March 12, 2019

Monitoring Your Health at Home

ARTA received a wide variety of responses from members after the distribution of ARTA Wellness: The Diabetes Volume. Several requested more information on different tools that could be used to monitor health (and specifically, body fat composition) at home.

In the Diabetes Volume, calculating the body mass index (BMI) was discussed. The Canadian Guidelines for Body Weight Classification in Adults also uses waist circumference to assess a person’s risk of developing health problems. Waist circumference is an indicator of abdominal fat. Excess fat around the waist and upper body is associated with greater health risk than fat located more in the hip and thigh area.

To measure your waist circumference, follow these simple steps:

  • Use a tape measure that is not old or stretched.
  • Take off any bulky clothing (including coats or belts) and empty your pockets.
  • Stand with your feet shoulder-width apart.
  • Wrap the tape measure around your belly, directly against your skin, if possible. It should be placed about halfway between the bottom of your lowest rib and the top of your hip bones, roughly in line with your belly button and loose enough for you to be able to slip a finger inside the tape.
  • Breathe out normally.
  • Record your waist measurement in centimetres.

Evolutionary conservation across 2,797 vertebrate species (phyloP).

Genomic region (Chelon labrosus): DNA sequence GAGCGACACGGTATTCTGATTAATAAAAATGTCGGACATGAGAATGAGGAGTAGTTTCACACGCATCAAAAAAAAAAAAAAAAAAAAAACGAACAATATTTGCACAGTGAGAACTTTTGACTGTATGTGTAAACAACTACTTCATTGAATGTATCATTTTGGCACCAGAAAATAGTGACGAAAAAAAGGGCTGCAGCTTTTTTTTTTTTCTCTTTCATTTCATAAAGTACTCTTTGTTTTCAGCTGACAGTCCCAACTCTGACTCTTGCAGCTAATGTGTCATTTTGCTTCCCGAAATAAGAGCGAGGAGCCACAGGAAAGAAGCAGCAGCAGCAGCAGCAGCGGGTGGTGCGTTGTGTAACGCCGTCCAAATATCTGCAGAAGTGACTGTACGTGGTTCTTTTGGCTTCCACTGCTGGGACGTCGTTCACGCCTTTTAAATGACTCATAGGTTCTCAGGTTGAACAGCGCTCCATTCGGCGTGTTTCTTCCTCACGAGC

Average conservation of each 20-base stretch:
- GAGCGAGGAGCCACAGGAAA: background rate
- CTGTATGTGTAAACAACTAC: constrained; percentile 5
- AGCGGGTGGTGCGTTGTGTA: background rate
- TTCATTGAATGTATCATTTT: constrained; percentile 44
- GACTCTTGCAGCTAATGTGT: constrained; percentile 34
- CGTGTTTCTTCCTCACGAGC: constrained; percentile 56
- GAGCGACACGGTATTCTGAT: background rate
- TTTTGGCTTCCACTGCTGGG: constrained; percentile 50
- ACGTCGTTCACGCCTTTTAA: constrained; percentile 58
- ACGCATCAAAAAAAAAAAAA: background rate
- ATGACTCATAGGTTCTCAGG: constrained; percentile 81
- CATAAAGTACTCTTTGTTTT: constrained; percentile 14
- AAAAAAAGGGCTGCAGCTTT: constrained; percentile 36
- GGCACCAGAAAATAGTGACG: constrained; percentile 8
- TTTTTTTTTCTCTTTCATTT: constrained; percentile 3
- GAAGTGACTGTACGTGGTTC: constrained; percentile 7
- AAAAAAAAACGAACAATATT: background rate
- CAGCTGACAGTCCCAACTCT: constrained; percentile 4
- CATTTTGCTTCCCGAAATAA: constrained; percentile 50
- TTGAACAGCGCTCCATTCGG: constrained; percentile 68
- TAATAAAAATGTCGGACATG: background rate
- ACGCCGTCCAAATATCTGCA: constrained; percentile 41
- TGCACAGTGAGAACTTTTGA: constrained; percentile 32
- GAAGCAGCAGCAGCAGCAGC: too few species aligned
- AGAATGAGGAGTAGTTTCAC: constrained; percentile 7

A waist circumference at or above 102 cm for men and 88 cm for women is associated with an increased risk of developing health problems,
such as diabetes, heart disease, and high blood pressure. Waist circumference is a nice check-and-balance to BMI since BMI only looks at overall weight and does not take into account if increased weight is from healthy muscle mass.

Measuring your waist circumference using a tape measure is easy, but if you want a more specific tool, you could consider a body-fat calliper. They are readily available at health stores, drug stores, and even big box stores. They come with charts and graphs and allow you to measure your body composition in a variety of body areas, not just your waist.

There are many medical kits or medical devices available for home use. Using home test kits can help you take an active role in monitoring your health, offer privacy and convenience, and usually provide quick results. There are also many risks. Tests can be defective or provide inaccurate results. All medical devices in Canada need to be licensed; however, some companies may advertise and sell unlicensed kits online or via mail order. You can check to see if a medical device has an active licence through a Government of Canada database before you purchase it.

Your health is a very complex issue. While it is important to take an active role in your health, at-home tests are not a replacement for professional health care. Any at-home testing is best used as an interim method between regularly scheduled medical appointments.

Personal health monitoring devices are not covered by the ARTA Retiree Benefits Plan, so consult with your doctor about whether home monitoring is a good idea for you, and which type of monitor (there are many different kinds of Home A1C tests, cholesterol test kits, or blood pressure cuffs) would best suit your needs.